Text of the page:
Tuesday, November 16, 2010

Inferring

We started a new reading unit this week on the comprehension strategy of inferring. After introducing the idea of what it is and how it helps good readers, Tracy selected a student and put a word on his back. The class could see the word but the chosen student could not. Tracy invited the class to give the chosen child hints so he could try to infer what the word might be. Nicholas got the first word on his back, "mad." The students gave several hints to Nicholas including situations that would make him mad, the synonym "happy," and Shawn even showed Nic his best mad face (on the right)! After several hints, Nic guessed the word. Tracy discussed with the children that it is the same way that good readers infer when they are reading. They have a word or words in the book. They take their own schema (background knowledge) which were represented by the "hints" and put those two together to come to a new understanding. In this case the understanding is the word!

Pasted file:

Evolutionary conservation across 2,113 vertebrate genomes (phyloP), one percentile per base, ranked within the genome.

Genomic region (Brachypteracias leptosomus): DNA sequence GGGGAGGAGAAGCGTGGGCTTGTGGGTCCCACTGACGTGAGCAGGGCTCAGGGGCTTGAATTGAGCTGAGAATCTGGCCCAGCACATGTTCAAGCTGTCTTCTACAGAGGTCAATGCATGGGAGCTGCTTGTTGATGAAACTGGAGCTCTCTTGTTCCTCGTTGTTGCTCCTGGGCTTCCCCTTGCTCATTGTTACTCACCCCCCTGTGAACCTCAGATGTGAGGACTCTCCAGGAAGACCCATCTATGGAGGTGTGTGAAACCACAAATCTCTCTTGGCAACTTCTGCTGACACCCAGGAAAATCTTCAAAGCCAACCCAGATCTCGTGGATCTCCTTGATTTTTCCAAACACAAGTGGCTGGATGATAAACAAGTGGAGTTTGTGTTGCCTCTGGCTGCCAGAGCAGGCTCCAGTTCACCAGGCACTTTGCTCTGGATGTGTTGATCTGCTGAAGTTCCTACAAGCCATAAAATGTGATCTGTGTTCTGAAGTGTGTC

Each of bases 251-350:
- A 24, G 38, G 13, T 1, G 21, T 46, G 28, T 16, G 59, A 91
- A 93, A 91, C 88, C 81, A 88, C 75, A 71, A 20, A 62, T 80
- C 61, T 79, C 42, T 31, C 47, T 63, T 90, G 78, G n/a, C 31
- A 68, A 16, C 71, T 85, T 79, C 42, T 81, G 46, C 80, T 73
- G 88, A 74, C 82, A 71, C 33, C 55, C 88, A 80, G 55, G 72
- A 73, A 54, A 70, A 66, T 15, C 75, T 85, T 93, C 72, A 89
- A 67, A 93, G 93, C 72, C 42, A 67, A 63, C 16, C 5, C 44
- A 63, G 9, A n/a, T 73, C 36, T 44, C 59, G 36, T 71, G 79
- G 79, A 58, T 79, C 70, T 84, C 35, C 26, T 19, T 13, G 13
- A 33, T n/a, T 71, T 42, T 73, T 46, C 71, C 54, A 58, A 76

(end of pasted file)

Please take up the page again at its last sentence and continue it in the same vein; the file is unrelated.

Tan got the second word, "sad." He, of course, couldn't see the word and had to guess the word on his back from the hints that were given by the rest of the class. Once again the students gave him several situations that might make him sad. Jacob did a great imitation of crying and another student gave him a synonym.
 Tan soon guessed the word. Once again Tracy went through the explanation of how the students had used the hints to figure out the word.

The students thoroughly enjoyed this lesson on inferring and seemed to get the idea that the author might not always give them all the information, but instead might just give them hints so they could figure out what had happened. We'll see how the rest of the week goes with this new and complex comprehension strategy.






1 comment:

Mrs. Patricia Wallace said...

Thank you for sharing. On Monday, I did a read aloud of a wagon book "Arthur's Tooth" by Marc Brown. The kids were able to use their schema of losing a tooth (or hoping to lose a tooth soon) which worked out great. What a great interactive lesson!